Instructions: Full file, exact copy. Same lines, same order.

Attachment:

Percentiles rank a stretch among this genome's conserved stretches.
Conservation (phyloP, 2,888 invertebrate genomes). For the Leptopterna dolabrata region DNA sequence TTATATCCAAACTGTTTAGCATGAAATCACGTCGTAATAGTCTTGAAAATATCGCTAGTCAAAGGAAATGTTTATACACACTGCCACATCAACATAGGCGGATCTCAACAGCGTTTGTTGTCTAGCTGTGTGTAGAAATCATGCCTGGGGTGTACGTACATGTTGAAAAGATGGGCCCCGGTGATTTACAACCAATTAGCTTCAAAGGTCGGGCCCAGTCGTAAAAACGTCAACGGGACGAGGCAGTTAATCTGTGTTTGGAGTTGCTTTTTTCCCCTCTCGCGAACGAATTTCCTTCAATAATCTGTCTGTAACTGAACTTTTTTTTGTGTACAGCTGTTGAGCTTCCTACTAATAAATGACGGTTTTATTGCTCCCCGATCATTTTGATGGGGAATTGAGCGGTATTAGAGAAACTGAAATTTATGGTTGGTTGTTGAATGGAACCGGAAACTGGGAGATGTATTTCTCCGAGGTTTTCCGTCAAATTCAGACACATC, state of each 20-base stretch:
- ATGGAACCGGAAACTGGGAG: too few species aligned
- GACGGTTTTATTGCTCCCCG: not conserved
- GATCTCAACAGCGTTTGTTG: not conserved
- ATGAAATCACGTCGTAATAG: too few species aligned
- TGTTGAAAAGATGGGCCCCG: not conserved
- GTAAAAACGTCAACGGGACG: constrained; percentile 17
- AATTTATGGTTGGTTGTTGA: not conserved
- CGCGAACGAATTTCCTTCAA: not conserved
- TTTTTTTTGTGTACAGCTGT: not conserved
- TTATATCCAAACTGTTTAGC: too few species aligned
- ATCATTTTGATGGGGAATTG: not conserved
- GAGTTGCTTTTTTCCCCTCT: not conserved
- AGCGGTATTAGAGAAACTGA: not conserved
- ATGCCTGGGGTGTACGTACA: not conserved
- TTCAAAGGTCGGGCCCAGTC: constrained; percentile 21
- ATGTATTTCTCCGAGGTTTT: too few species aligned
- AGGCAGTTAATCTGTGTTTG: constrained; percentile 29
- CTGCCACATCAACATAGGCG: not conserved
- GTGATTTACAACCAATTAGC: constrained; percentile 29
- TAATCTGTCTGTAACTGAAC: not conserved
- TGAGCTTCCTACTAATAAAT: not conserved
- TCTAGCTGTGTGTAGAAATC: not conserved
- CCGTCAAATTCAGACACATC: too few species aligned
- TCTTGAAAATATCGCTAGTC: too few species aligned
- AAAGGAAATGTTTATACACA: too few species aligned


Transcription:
Percentiles rank a stretch among this genome's conserved stretches.
Conservation (phyloP, 2,888 invertebrate genomes). For the Leptopterna dolabrata region DNA sequence TTATATCCAAACTGTTTAGCATGAAATCACGTCGTAATAGTCTTGAAAATATCGCTAGTCAAAGGAAATGTTTATACACACTGCCACATCAACATAGGCGGATCTCAACAGCGTTTGTTGTCTAGCTGTGTGTAGAAATCATGCCTGGGGTGTACGTACATGTTGAAAAGATGGGCCCCGGTGATTTACAACCAATTAGCTTCAAAGGTCGGGCCCAGTCGTAAAAACGTCAACGGGACGAGGCAGTTAATCTGTGTTTGGAGTTGCTTTTTTCCCCTCTCGCGAACGAATTTCCTTCAATAATCTGTCTGTAACTGAACTTTTTTTTGTGTACAGCTGTTGAGCTTCCTACTAATAAATGACGGTTTTATTGCTCCCCGATCATTTTGATGGGGAATTGAGCGGTATTAGAGAAACTGAAATTTATGGTTGGTTGTTGAATGGAACCGGAAACTGGGAGATGTATTTCTCCGAGGTTTTCCGTCAAATTCAGACACATC, state of each 20-base stretch:
- ATGGAACCGGAAACTGGGAG: too few species aligned
- GACGGTTTTATTGCTCCCCG: not conserved
- GATCTCAACAGCGTTTGTTG: not conserved
- ATGAAATCACGTCGTAATAG: too few species aligned
- TGTTGAAAAGATGGGCCCCG: not conserved
- GTAAAAACGTCAACGGGACG: constrained; percentile 17
- AATTTATGGTTGGTTGTTGA: not conserved
- CGCGAACGAATTTCCTTCAA: not conserved
- TTTTTTTTGTGTACAGCTGT: not conserved
- TTATATCCAAACTGTTTAGC: too few species aligned
- ATCATTTTGATGGGGAATTG: not conserved
- GAGTTGCTTTTTTCCCCTCT: not conserved
- AGCGGTATTAGAGAAACTGA: not conserved
- ATGCCTGGGGTGTACGTACA: not conserved
- TTCAAAGGTCGGGCCCAGTC: constrained; percentile 21
- ATGTATTTCTCCGAGGTTTT: too few species aligned
- AGGCAGTTAATCTGTGTTTG: constrained; percentile 29
- CTGCCACATCAACATAGGCG: not conserved
- GTGATTTACAACCAATTAGC: constrained; percentile 29
- TAATCTGTCTGTAACTGAAC: not conserved
- TGAGCTTCCTACTAATAAAT: not conserved
- TCTAGCTGTGTGTAGAAATC: not conserved
- CCGTCAAATTCAGACACATC: too few species aligned
- TCTTGAAAATATCGCTAGTC: too few species aligned
- AAAGGAAATGTTTATACACA: too few species aligned